IT needs to take proper precautions, says IBM exec
Jaikumar Vijayan, Computerworld
Ian Jarman, IBM's System i product manager, spoke with us recently about the annual security study conducted by The PowerTech Group.
Q: One of the biggest take-aways from PowerTech's study was that people responsible for managing System i machines don't appear to be securing them as they should. Is that your assessment as well? A: The System i is very well respected for its integrated security. We've never had a reported virus on the System i. But in the same way that you have to lock your doors and windows at home, you certainly need to be making sure that you're taking the necessary security precautions.
Q: So why aren't more users of the System i doing that? A: People looking at security very often are concerned about systems that are affected by viruses, network security [issues] and so on. It's sad to say that sometimes they don't necessarily put the same emphasis on the back-end system, and that is an important priority as well. It's also reasonable to reflect that security policies, practices and compliance requirements [have] changed so significantly that all companies running System i or any other platform ought to be periodically reviewing their practices.
Q: Who is responsible for securing the System i environment - the IT operations team or the IT security group? A: That varies considerably with the size and type of company. For example, there are 16,000 banks running on System i - obviously, security is a top priority for them. In many of those banks, there will be a security team working in cooperation with the different operating platform teams. If you look at more traditional smaller to mid-sized companies, you probably would find that they have the System i operations teams in charge of security.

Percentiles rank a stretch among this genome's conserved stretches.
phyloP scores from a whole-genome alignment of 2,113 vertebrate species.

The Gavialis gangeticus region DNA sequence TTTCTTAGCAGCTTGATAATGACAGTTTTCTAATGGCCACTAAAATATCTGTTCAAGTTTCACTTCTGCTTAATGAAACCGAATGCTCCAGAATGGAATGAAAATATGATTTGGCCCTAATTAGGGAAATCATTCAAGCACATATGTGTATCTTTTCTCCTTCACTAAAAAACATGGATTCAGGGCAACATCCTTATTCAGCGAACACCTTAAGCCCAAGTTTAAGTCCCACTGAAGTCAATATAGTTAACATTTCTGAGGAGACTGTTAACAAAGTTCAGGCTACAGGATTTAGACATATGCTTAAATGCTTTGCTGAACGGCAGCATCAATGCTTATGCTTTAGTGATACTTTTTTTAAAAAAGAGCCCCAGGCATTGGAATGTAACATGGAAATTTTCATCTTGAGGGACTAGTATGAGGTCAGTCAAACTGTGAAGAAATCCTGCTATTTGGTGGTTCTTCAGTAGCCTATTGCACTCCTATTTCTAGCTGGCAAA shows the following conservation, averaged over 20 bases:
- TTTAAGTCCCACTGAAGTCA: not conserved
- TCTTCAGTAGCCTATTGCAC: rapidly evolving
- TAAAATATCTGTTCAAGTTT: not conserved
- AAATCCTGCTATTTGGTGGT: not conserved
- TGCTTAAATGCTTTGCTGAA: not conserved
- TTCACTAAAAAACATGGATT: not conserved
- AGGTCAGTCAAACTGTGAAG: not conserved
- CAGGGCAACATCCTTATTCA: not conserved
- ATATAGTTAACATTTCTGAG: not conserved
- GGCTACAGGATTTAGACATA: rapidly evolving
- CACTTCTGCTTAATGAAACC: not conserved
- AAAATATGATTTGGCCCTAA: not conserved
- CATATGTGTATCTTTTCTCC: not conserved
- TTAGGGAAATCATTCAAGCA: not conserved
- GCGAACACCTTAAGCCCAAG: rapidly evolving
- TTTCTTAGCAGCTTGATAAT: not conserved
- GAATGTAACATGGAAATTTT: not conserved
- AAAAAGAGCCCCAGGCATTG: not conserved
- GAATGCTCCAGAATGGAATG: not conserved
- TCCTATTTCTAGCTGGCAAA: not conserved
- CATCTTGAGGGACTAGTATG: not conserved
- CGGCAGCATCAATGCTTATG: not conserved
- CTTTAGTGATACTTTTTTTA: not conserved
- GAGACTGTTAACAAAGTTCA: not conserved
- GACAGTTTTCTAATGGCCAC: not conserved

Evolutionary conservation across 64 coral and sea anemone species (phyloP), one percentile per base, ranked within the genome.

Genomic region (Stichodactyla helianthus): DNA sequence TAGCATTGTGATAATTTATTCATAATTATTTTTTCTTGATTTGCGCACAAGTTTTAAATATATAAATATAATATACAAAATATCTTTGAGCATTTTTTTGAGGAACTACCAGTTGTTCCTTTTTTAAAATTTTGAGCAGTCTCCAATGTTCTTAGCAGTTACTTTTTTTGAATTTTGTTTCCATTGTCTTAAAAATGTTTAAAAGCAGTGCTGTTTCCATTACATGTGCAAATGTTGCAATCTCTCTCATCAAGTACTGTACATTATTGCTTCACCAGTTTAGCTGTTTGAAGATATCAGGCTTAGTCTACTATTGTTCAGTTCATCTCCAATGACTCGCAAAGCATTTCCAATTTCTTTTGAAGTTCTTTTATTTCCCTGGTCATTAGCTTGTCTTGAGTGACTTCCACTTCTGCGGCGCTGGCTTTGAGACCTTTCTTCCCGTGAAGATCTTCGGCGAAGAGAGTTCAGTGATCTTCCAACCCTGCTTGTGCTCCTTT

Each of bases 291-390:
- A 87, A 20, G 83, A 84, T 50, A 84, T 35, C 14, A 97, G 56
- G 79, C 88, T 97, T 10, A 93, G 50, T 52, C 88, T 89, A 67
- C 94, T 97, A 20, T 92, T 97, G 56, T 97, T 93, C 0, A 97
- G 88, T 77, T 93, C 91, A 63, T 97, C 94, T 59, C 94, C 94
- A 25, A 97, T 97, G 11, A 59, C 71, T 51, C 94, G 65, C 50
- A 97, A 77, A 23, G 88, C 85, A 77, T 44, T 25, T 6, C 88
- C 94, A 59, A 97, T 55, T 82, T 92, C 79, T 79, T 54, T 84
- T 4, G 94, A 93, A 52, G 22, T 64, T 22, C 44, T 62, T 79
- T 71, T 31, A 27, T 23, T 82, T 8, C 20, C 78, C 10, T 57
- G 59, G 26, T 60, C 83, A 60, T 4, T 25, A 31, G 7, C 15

Q: PowerTech also found that projects involving System i security often aren't given the proper priority because the system is assumed to be secure. Do you agree? A: It's fair to say that System i has always had a very strong reputation for security and availability. As a result, perhaps some resources get focused on fighting fires and plugging holes elsewhere, where there have been more problems. It's sometimes a challenge to raise the priority where there isn't necessarily a perceived problem.